I’ve always liked baseball, yet the older I get the less I watch. I’ve also enjoyed coaching my son’s baseball team over the years, but he has now switched to lacrosse, so my exposure to baseball has really been diminished in the last couple of years. My sister Suzanne (Suzy Pinstripe) is a huge Yankees fan and writes a blog called Bleeding Yankee Blue, so I do watch from afar. As a child, we watched or listened to almost every Yankees game. I was definitely connected to the game growing up.
Needless to say, I was a bit disappointed when the Yankees were eliminated a few nights ago against the Houston Astros. I had put the kids to bed, and my wife was not feeling well, so I was alone, and had a few moments to watch some of the game.
Even though the Yankees were losing, I was very impressed with how both teams were dialed in. It is playoff baseball, and one might say, well, of course, they’re dialed in! I was taken aback by their laser focus. The pitcher to the catcher, locked in! The players on each pitch, locked in! The umpire and certainly the managers, locked in, watching every little detail.
It reminded me of the importance of being dialed in at school. With someone who is blessed with ADD (it’s a superpower, not a curse), I can understand being dialed in. It takes extra focus and extra concentration to be tuned in and work closely with staff, students, and community members. Everyone deserves your best attention, and it’s important that we are dialed in, and engaged in those conversations, and in those moments.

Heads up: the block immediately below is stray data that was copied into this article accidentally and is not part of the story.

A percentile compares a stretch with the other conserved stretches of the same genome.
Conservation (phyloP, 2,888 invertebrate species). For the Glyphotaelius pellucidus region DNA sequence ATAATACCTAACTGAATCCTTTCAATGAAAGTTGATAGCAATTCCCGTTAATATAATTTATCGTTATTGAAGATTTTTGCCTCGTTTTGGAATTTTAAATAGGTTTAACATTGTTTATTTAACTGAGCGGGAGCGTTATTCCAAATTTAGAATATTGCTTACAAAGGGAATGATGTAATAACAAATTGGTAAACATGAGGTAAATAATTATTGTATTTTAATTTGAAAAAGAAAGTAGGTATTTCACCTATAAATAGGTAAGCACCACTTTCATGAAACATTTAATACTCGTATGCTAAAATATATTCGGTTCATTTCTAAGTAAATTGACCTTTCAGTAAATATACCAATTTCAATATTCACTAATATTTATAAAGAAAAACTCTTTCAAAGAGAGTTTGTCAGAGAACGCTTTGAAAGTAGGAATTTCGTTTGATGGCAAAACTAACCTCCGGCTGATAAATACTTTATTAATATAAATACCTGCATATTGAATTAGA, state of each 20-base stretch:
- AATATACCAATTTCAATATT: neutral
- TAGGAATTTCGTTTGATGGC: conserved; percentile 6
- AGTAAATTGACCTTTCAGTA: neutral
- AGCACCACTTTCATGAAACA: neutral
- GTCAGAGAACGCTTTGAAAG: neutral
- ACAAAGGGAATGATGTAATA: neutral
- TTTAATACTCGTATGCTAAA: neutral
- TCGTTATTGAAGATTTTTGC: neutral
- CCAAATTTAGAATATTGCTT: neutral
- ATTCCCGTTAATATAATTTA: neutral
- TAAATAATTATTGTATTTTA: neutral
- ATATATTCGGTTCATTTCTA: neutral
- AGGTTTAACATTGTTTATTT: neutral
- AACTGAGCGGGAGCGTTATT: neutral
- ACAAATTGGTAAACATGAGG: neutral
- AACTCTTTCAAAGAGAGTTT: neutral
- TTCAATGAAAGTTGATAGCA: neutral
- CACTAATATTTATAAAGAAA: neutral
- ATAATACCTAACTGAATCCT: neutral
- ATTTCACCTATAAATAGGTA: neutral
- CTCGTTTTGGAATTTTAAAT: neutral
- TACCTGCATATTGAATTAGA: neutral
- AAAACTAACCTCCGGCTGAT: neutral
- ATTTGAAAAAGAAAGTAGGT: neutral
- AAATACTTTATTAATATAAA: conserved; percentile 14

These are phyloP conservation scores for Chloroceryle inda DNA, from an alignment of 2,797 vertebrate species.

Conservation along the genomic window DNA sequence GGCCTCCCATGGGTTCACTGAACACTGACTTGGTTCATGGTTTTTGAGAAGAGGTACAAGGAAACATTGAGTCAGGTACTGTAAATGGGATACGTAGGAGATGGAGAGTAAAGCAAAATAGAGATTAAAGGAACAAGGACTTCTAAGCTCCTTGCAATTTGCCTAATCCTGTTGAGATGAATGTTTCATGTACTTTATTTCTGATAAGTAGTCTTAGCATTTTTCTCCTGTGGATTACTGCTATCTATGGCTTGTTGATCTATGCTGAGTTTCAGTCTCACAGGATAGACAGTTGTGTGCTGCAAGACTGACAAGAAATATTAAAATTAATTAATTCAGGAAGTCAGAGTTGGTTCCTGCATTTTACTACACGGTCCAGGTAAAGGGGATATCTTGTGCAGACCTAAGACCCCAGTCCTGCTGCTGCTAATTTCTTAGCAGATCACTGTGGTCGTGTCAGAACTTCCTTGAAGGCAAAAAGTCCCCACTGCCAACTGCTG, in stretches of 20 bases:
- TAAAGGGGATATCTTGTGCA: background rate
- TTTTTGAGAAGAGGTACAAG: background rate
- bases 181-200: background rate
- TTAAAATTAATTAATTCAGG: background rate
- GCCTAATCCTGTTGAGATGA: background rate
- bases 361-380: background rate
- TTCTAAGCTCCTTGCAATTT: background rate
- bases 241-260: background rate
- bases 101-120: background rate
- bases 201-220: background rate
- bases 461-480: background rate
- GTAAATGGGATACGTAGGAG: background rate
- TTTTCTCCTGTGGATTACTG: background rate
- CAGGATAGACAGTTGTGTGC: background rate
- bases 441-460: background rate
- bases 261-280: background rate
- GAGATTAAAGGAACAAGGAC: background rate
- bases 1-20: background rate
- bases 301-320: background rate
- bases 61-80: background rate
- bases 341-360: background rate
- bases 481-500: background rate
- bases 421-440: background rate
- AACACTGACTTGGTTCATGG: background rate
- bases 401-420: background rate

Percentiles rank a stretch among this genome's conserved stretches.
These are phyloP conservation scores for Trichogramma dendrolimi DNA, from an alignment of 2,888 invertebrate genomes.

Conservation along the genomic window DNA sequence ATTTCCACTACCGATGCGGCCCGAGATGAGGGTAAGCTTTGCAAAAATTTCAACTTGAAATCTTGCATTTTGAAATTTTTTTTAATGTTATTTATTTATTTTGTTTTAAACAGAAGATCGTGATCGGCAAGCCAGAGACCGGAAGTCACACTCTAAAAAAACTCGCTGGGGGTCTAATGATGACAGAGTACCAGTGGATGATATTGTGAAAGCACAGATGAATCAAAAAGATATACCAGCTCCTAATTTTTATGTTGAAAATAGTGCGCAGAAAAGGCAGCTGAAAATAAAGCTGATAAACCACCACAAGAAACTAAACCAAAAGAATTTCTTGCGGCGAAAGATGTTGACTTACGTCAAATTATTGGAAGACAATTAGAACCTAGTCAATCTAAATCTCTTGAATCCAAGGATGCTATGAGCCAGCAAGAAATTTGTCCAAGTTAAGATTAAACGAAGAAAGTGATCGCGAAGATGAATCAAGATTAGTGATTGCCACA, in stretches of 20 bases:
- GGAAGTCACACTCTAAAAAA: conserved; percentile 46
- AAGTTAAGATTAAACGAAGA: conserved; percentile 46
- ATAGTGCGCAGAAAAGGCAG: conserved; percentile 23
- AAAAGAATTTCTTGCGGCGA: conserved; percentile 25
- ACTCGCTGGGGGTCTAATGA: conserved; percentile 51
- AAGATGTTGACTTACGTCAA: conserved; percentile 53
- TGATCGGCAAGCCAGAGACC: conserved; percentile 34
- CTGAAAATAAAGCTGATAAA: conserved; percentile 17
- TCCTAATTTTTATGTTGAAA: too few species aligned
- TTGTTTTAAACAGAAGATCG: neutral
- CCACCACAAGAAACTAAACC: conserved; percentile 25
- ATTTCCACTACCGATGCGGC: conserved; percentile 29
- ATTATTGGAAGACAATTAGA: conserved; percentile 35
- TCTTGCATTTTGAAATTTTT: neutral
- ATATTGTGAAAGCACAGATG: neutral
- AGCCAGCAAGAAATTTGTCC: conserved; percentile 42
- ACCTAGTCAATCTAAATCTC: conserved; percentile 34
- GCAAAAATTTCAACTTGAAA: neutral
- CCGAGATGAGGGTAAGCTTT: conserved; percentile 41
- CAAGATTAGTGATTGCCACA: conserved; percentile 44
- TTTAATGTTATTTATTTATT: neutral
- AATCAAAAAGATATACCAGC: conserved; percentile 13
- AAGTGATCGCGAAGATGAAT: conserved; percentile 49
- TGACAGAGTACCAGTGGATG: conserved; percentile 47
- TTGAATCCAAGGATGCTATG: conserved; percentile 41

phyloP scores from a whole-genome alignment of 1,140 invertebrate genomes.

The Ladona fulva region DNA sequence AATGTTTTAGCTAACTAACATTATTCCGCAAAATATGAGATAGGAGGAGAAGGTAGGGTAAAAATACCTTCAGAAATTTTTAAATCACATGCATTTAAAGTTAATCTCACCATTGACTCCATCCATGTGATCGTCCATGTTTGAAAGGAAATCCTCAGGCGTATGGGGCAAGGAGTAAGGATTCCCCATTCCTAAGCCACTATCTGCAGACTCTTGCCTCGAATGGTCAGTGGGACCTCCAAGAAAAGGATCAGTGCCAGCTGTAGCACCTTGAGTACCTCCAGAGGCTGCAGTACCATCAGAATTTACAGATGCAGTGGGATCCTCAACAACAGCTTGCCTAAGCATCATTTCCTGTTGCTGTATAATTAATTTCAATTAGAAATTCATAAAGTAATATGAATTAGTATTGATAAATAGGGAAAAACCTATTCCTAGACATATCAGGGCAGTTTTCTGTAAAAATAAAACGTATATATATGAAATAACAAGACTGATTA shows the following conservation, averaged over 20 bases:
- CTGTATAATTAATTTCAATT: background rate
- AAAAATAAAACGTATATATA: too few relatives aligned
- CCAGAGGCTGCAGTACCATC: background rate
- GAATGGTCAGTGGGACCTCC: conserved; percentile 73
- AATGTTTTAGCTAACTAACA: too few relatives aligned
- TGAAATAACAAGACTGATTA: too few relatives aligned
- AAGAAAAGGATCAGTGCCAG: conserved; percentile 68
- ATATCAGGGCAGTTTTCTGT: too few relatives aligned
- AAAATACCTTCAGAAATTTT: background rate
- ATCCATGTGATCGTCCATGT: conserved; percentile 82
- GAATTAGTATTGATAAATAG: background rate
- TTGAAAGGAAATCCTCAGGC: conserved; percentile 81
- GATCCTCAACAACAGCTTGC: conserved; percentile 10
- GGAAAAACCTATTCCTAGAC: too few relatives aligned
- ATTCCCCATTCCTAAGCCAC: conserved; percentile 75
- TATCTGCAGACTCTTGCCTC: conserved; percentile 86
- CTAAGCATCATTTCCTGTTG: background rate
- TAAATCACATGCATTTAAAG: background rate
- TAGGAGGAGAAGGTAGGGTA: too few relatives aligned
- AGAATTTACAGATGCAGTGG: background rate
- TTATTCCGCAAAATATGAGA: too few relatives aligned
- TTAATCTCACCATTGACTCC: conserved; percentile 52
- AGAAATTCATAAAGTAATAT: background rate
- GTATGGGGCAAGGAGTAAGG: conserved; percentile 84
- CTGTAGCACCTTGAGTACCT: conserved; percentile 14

As school leaders, we have so many responsibilities, so many decisions, and certainly so much on our minds. So looking at the faces of the major leaguers reminded me to be dialed in and have laser focus in my interactions with others. The work, the to-do list, and everything else I have to do will still be there after my conversation or interactions with others, so give the people your best, including your dialed in attention. As for the Yankees, on to next year!
Continue to go out and do great work in your schools and communities. A special shout out to all of the great educators I met presenting at the SAANYS conference in Lake George this past week. #Equity
Quote: “I always got nervous the nights we played in the World Series. First pitch, I was nervous. Then after that, forget it; I’d start playing.” – Yogi Berra